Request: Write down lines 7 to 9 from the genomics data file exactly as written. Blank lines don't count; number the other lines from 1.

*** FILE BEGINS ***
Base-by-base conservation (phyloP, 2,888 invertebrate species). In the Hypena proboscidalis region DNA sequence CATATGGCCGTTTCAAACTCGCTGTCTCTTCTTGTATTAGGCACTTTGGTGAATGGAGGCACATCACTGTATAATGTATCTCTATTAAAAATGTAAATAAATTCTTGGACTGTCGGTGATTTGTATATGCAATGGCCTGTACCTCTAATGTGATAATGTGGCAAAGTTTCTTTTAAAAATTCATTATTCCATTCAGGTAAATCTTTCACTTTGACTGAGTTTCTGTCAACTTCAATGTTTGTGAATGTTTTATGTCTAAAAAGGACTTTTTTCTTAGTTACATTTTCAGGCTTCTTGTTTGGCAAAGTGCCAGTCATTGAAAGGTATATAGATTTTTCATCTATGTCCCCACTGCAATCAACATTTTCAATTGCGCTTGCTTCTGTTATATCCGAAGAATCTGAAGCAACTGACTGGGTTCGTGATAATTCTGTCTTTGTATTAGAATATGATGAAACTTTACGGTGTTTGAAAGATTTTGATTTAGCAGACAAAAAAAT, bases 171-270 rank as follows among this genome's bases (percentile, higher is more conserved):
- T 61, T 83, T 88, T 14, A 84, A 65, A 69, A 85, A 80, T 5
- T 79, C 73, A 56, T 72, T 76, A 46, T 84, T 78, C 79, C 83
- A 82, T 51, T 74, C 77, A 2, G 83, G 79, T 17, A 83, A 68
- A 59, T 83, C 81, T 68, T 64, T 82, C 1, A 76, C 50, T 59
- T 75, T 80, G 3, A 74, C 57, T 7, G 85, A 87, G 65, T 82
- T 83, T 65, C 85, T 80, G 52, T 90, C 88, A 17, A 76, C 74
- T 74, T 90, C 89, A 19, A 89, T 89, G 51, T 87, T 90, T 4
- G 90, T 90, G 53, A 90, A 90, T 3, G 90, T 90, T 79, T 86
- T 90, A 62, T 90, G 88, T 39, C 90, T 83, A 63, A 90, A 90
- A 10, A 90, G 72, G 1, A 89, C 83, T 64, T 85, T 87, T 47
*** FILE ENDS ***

- T 83, T 65, C 85, T 80, G 52, T 90, C 88, A 17, A 76, C 74
- T 74, T 90, C 89, A 19, A 89, T 89, G 51, T 87, T 90, T 4
- G 90, T 90, G 53, A 90, A 90, T 3, G 90, T 90, T 79, T 86